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Can vitamin therapies help Parkinson's Disease?

Posted In: Medical Stories 7 Replies
  • Posted By: janetah
  • March 6, 2008
  • 09:59 AM

I'm getting a lot of help from the B12 thread on this site to cope with my own health issues - I'm wondering, because my brother suffers from early onset Parkinson's, whether anyone has experience or information about whether vitamins can help Parkinson's.

Any suggestions would be much appreciated.

jan

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7 Replies:

  • Hi Jan, I can tell you that about 50% of people with parkinson's are low on methylb12/adenosylb12 by those very low medical standards. By the standards we have been using it is probably a much higher percentage. I've never researched in general about parkinsons. Good luck. It is also possible to have more than one thing wrong.
    Freddd 3576 Replies Flag this Response
  • Hi Freddd, Thanks for replying, I did think about asking you on the other thread, because I imagined you might have come across something in your researches. This is very interesting! Do you have a reference for it (since my brother is difficult to convince)? It's also interesting that symptoms of B12/folate deficiency and Parkinson's seem to have overlap. jan
    janetah 134 Replies Flag this Response
  • Hi Freddd, Thanks for replying, I did think about asking you on the other thread, because I imagined you might have come across something in your researches. This is very interesting! Do you have a reference for it (since my brother is difficult to convince)? It's also interesting that symptoms of B12/folate deficiency and Parkinson's seem to have overlap. jan Hi Jan, My experience has been that if one sibling has b12/folate deficiencies then most of the others do as well even if they manifest differently. My kids have about a 90% overlap but there are differences. Every neurological disease I can think of shares about an 80% overlap with b12 deficiency, except for FMS, CFS and ME which have essentially 100% overlap. In one study, and I have read lots, it named a whole list of disorders in which approxomately 50% were low, below 170 or thereabouts. Since the level needed to not have methylb12 responsive symtoms appears to be about 1500, probably 99+% of them are low compared to that. B12 deficiencies can look like dozens of other disorders. I understand that Sally's book talks about how b12 deficiency is misdiagnosed in many disguises. When I googled "methylcobalamin parkinson's" I got 28,000 plus returns. Lots of reading there.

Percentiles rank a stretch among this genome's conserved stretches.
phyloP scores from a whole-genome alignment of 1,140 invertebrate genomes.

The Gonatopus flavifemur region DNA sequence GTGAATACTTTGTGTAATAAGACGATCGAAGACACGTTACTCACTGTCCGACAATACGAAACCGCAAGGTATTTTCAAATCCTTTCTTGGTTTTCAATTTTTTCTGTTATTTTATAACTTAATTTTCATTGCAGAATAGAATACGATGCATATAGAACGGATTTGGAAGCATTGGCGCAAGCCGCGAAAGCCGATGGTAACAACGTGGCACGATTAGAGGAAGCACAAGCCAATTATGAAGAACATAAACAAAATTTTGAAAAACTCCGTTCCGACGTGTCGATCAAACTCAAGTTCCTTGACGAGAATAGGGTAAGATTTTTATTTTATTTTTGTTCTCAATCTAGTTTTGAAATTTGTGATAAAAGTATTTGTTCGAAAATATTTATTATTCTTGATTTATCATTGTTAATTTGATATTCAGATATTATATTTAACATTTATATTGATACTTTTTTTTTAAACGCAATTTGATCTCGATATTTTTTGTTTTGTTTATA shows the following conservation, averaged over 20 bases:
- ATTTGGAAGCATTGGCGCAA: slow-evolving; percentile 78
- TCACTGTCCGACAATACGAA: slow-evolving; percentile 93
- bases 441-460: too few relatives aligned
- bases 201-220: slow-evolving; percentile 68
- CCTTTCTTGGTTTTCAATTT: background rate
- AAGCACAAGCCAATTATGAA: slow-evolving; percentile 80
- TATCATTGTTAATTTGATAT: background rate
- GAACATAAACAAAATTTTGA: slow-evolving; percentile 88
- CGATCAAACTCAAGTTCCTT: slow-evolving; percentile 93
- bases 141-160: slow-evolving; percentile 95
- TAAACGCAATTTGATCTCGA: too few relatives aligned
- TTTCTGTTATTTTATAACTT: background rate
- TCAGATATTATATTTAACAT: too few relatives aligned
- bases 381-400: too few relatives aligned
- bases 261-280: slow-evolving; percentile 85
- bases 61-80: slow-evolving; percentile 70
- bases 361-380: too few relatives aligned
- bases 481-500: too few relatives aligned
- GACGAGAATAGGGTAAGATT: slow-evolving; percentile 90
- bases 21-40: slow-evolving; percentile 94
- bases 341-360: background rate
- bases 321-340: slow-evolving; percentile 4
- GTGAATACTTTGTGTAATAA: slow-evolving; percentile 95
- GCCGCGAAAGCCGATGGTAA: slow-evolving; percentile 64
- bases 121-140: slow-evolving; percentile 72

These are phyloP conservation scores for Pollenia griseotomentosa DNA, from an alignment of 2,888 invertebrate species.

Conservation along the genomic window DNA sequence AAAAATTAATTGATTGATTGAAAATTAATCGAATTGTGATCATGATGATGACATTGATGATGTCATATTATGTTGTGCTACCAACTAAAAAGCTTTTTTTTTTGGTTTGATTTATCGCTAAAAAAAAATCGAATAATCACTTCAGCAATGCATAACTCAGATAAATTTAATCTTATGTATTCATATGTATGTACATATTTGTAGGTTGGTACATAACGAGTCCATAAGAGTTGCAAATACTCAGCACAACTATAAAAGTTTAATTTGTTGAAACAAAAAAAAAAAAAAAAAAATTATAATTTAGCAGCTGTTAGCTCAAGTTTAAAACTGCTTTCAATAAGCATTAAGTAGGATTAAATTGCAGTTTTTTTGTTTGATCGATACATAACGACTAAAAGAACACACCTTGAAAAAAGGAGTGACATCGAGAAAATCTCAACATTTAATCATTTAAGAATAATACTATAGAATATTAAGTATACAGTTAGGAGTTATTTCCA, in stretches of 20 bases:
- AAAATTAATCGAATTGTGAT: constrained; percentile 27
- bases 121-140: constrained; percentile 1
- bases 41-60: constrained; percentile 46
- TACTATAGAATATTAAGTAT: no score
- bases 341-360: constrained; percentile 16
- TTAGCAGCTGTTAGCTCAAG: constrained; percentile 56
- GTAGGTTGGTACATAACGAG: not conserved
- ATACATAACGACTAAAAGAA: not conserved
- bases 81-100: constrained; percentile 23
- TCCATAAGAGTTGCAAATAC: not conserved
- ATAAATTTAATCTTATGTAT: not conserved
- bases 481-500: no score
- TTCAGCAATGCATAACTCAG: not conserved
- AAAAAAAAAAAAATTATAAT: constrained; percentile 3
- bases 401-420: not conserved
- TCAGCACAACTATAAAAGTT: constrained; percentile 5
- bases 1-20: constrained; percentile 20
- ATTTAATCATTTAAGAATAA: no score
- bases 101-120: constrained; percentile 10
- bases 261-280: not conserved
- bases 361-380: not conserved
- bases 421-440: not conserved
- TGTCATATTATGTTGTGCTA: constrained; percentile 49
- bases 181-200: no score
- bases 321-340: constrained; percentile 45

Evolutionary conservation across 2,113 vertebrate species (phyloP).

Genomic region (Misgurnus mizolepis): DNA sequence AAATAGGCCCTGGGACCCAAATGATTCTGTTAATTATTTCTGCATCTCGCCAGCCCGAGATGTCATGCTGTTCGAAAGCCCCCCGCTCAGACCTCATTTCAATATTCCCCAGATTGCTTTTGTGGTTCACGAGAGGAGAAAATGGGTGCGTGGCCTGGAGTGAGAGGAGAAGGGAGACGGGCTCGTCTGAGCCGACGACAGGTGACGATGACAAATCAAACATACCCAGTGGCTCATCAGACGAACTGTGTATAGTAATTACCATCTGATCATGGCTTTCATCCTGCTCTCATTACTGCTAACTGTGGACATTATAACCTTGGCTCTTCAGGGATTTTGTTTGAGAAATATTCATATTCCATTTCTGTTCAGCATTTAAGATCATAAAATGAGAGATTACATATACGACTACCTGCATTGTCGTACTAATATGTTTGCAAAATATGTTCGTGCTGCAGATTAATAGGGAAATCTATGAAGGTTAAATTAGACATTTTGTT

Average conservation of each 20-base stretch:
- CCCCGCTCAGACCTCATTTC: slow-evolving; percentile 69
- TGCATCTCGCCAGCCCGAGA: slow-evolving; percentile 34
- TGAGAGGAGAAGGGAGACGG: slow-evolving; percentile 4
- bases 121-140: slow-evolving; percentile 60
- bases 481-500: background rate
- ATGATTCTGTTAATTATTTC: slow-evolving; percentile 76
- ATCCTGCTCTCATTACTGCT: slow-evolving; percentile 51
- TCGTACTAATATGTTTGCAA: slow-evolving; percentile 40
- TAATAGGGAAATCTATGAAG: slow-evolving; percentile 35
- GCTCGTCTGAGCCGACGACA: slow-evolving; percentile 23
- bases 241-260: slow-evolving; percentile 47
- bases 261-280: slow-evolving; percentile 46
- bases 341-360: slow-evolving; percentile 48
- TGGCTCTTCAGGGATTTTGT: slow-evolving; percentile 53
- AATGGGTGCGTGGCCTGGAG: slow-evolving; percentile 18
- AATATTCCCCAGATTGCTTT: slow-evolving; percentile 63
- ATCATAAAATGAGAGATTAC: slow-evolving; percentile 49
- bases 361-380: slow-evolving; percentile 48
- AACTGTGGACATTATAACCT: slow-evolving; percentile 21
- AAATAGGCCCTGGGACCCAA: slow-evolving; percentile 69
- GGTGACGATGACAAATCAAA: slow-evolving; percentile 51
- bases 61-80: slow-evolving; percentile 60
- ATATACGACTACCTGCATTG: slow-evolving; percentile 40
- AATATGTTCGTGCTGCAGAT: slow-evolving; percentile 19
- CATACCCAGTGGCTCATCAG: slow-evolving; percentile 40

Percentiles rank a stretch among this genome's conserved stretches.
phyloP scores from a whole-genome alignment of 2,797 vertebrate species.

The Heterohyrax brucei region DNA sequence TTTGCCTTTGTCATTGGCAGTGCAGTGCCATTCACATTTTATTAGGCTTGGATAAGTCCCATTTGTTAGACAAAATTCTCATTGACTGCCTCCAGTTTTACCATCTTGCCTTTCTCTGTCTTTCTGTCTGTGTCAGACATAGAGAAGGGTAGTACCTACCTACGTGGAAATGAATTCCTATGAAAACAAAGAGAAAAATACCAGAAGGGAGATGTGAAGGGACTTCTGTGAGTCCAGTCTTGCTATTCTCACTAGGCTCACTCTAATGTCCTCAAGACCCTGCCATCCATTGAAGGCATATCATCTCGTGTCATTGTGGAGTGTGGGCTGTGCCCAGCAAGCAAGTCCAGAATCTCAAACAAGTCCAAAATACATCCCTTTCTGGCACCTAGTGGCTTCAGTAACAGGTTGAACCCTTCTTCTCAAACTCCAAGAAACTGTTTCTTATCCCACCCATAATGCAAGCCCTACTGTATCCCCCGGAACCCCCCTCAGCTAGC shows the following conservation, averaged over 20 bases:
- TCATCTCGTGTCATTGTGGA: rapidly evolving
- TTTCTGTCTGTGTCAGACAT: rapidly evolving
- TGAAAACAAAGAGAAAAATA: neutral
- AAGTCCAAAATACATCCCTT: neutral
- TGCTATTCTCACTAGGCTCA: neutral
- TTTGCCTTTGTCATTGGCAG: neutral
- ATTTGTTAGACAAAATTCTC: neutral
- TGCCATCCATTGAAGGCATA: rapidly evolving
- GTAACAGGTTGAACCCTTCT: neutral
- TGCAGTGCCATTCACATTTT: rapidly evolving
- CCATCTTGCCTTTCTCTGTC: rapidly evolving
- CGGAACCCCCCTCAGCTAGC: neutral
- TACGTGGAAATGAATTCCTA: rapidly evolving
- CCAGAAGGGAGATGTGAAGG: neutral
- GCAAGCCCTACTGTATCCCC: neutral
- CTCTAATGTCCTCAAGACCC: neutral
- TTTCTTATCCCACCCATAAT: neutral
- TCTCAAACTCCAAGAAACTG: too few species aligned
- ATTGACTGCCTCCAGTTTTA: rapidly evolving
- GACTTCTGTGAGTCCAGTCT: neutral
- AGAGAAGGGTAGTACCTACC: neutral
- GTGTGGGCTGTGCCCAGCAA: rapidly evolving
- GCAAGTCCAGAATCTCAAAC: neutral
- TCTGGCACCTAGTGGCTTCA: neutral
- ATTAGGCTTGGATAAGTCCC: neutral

Freddd 3576 Replies Flag this Response
  • I'm getting a lot of help from the B12 thread on this site to cope with my own health issues - I'm wondering, because my brother suffers from early onset Parkinson's, whether anyone has experience or information about whether vitamins can help Parkinson's. Any suggestions would be much appreciated. jan Other supplements to consider are the EFA's, which most diets are completely deficient in. Fish oil, flax, primrose, wheat germ, and pumpkin seed oils are all very good. I have heard that glutathione is often depleted in Parkinson's patients. High doses of antioxidants such as vit C and E may be helpful, as this helps to destroy free radicals in the body. There was a study where people with Parkinson's were given 3,000mg of vit C and 3,200 IU of E daily. The results suggested that doing this can slow the progression of the disease. There is a book called Prescriptions for Nutritional healing, that this is from. Chelation therapy may be helpful, but both this therapy and the antioxidant therapy you would need to work with a holistic practitioner or your doc, if they are enlightened. Lastly, acupuncture, in particular scalp acupuncture, can be very helpful, especially if it is early in the disease. Please try this - it works, and can help some of the contributing problems, like depression. Best wishesDOM